Dog digging

The Dirty Truth: Why Do Dogs Eat Dirt?

Dogs have some pretty weird eating habits, as anyone who’s ever seen a dog can tell you. It’s just one of the many quirks we dog lovers have learned to accept.

But even for those of us who are most accustomed to our canines’ dietary preferences, some of their food choices leave us wondering if our two species are from the same planet.

One such food choice: dirt.

It’s the kind of thing we tell someone we really don’t like: “Eat dirt!”

But tell that to a dog and, if he could talk, he’d probably say, “Don’t mind if I do!”

What is it about dirt that revs your dog’s appetite up to 100? Is it the texture? The nutrition? Or — unfathomably — the taste?

Hold tight, because we’re about to uncover the dirty truth behind your dog’s dirt-eating habit.

The Top 5 Reasons Why Dogs Eat Dirt

1. It’s Tasty

Why Dogs Eat Dirt?

To our palates, dirt is the opposite of delicious. But to a dog, it’s a delicacy straight from Mother Nature herself — and a lot of it has to do not with taste, but with smell.

It makes sense: smell is a critical part of taste, and without it, food wouldn’t really taste like anything at all. But it’s even more important for dogs, who have fewer taste buds than us and multitudes more scent receptors.

We humans have around 5 million scent receptors, but dogs can have up to 300 million depending on breed. Dogs smell things the way we see things: in crisp, vivid, inexplicable detail.

And that’s not even mentioning the Jacobson’s organ, a special organ inside a dog’s mouth that can smell things that have no odor. That’s right — your dog can smell scentless molecules using his mouth.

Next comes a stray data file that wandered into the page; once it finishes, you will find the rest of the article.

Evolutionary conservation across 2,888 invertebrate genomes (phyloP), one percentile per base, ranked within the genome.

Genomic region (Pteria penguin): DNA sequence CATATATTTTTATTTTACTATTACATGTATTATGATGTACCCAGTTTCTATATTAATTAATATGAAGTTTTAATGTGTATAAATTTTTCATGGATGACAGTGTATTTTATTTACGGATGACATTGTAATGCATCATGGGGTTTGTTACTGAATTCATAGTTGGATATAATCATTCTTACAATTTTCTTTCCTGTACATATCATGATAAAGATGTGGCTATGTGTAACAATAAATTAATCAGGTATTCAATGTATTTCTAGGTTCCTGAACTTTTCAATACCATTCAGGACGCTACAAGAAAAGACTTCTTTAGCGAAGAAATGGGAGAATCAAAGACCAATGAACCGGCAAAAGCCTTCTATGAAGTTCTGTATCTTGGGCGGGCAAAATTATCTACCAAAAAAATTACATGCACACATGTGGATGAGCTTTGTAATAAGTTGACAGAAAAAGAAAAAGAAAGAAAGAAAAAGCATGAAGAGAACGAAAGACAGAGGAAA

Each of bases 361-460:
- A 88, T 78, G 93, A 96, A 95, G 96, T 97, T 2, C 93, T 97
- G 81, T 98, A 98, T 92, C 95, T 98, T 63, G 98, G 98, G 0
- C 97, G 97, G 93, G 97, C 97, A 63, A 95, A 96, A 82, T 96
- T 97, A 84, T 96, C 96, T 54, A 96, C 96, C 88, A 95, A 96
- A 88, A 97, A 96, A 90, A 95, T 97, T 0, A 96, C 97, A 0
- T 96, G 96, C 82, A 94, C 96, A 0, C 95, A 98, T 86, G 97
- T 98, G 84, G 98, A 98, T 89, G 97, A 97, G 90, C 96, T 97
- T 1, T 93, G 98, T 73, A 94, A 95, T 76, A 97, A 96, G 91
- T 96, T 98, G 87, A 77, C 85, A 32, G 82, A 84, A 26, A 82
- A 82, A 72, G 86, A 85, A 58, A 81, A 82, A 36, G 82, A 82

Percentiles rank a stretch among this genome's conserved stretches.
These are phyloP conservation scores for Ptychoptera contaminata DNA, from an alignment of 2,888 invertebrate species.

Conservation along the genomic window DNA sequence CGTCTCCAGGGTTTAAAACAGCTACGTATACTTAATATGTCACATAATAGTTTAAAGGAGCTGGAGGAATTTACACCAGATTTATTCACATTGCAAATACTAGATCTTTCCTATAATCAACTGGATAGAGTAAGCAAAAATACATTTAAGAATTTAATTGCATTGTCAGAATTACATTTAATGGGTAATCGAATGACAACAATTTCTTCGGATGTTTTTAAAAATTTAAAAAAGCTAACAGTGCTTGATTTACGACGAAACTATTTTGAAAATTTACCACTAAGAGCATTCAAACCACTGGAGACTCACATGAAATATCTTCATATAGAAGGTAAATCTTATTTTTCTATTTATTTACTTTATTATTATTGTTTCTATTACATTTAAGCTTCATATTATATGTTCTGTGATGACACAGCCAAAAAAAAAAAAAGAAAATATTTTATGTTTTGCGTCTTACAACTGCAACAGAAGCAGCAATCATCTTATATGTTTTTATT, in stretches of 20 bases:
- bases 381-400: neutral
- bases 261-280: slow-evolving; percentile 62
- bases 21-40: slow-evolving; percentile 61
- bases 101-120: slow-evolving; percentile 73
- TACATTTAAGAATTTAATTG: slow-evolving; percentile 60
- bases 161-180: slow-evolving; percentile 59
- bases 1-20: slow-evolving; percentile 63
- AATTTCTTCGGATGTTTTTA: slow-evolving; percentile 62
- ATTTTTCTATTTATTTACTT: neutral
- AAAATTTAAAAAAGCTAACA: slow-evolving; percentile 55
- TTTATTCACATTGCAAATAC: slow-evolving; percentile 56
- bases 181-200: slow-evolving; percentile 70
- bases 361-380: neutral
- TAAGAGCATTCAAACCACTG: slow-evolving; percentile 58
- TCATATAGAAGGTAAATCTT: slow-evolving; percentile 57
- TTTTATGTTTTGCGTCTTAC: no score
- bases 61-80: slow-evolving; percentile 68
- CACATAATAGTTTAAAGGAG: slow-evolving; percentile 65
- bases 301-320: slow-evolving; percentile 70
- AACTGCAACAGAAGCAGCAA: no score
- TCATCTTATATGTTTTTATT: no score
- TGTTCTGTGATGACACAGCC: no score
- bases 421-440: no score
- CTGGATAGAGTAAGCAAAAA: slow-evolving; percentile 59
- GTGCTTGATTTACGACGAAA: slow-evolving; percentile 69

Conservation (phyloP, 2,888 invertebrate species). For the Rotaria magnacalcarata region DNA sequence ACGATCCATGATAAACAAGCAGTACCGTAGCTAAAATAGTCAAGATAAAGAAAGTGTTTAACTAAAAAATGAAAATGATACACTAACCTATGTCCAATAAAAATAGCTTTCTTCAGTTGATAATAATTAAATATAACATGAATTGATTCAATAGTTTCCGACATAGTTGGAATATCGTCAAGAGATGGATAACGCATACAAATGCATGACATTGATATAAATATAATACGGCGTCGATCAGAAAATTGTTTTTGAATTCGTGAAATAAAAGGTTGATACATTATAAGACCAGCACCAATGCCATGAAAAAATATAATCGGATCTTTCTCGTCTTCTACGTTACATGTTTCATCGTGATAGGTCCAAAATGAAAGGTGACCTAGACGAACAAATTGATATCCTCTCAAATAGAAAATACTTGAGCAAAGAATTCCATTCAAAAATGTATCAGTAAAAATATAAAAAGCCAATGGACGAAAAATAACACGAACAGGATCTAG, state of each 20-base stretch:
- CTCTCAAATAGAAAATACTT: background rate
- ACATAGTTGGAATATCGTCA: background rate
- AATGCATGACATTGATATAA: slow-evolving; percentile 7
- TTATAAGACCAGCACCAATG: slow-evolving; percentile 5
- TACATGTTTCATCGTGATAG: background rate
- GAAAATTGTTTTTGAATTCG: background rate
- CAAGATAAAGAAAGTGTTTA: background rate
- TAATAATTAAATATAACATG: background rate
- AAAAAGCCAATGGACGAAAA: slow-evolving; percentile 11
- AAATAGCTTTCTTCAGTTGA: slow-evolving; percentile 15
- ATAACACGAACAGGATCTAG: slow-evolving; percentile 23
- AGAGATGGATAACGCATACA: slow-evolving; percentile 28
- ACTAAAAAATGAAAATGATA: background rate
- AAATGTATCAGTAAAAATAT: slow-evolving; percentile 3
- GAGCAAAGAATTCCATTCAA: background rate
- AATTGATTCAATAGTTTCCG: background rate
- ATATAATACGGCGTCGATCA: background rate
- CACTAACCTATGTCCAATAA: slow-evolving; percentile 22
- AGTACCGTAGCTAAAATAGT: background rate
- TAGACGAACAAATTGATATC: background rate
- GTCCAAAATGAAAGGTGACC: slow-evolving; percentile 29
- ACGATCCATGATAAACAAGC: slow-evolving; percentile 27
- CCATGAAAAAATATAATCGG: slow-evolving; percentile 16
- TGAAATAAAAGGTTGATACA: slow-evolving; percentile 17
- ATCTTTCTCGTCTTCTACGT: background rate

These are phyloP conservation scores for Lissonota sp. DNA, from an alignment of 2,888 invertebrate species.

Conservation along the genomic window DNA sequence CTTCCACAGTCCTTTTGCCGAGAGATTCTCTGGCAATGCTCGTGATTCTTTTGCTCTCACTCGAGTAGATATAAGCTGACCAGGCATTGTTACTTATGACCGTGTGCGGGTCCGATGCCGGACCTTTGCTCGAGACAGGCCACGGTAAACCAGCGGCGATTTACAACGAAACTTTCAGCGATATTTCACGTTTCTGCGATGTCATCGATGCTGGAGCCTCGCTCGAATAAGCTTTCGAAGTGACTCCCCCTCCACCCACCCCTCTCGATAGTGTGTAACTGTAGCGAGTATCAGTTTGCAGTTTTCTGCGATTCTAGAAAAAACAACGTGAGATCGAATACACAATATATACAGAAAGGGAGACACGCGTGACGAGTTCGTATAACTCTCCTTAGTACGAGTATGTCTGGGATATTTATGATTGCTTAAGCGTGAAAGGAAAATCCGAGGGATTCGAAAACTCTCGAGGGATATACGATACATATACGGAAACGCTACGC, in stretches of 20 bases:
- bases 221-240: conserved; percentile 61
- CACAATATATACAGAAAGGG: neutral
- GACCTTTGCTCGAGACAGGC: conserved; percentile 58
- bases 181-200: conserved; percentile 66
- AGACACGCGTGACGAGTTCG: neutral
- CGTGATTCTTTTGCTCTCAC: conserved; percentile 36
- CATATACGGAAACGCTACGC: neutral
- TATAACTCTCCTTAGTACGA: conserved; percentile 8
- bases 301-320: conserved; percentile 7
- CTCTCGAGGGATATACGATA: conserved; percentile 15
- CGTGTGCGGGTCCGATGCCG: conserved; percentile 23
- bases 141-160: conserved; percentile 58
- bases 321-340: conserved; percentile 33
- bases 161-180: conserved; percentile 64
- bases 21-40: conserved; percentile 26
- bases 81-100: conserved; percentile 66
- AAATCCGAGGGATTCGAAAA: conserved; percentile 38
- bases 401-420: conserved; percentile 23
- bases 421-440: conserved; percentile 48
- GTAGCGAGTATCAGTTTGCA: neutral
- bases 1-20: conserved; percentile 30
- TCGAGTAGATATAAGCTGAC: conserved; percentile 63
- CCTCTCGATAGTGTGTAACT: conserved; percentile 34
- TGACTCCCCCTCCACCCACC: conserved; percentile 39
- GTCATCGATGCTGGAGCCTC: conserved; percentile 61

Dirt definitely has a smell to us: earthy, musky and, well, dirty. So imagine what it must smell like to a dog, whose nose is magnitudes stronger and who has an entire organ dedicated to smelling undetectable (or even nonexistent) odors.

It would probably smell very, very gross to us. And that’s probably why it appeals to dogs, who absolutely love ingesting disgusting things like garbage, cat poop and their own vomit.

So if your dog eats dirt once in a while and suffers no ill effects, it’s most likely just because he likes the taste.

2. It’s Nutritious

Dogs with nutritional deficiencies instinctively seek out foods that contain the nutrients they’re missing. For instance, a lack of vitamins B or K could compel your dog to seek out rabbit poop, which is high in these vitamins.

Dirt is high in many types of essential dietary minerals, including iron, calcium, phosphorus, potassium, and magnesium. So it makes sense that dogs with mineral deficiencies can often be seen gobbling down dirt.

Mineral deficiencies are common in dogs that eat homemade food rather than commercial dog food. Homemade food can be healthier in many ways, but unless it’s carefully formulated and supplemented, it simply doesn’t contain all of the minerals your dog’s body needs.

White dog eating dirt

If your dog eats dirt frequently, a vet visit may be in order to test his mineral levels and identify the problem areas. Of particular concern is iron deficiency, which is one of the most common reasons why dogs eat dirt for nutrition.

Prolonged iron deficiency can lead to anemia, a very serious medical condition that’s characterized by a low red blood cell count.

Anemic dogs will display symptoms like weakness, dizziness, pale pink or white gums, decreased appetite, and excessive sleepiness. If you notice these symptoms in your dirt-eating dog, see a vet urgently — anemia can be fatal if not treated.

3. It’s a Compulsion

Dogs and humans alike can suffer from pica, a psychological condition that causes the compulsive ingestion of things that aren’t food.

Pica goes beyond normal curiosity and into uncontrollable compulsion. It’s normal for puppies to eat dirt, socks, toilet paper, and other non-food items just to try it, but they usually don’t make a habit of consuming them once they find tastier alternatives.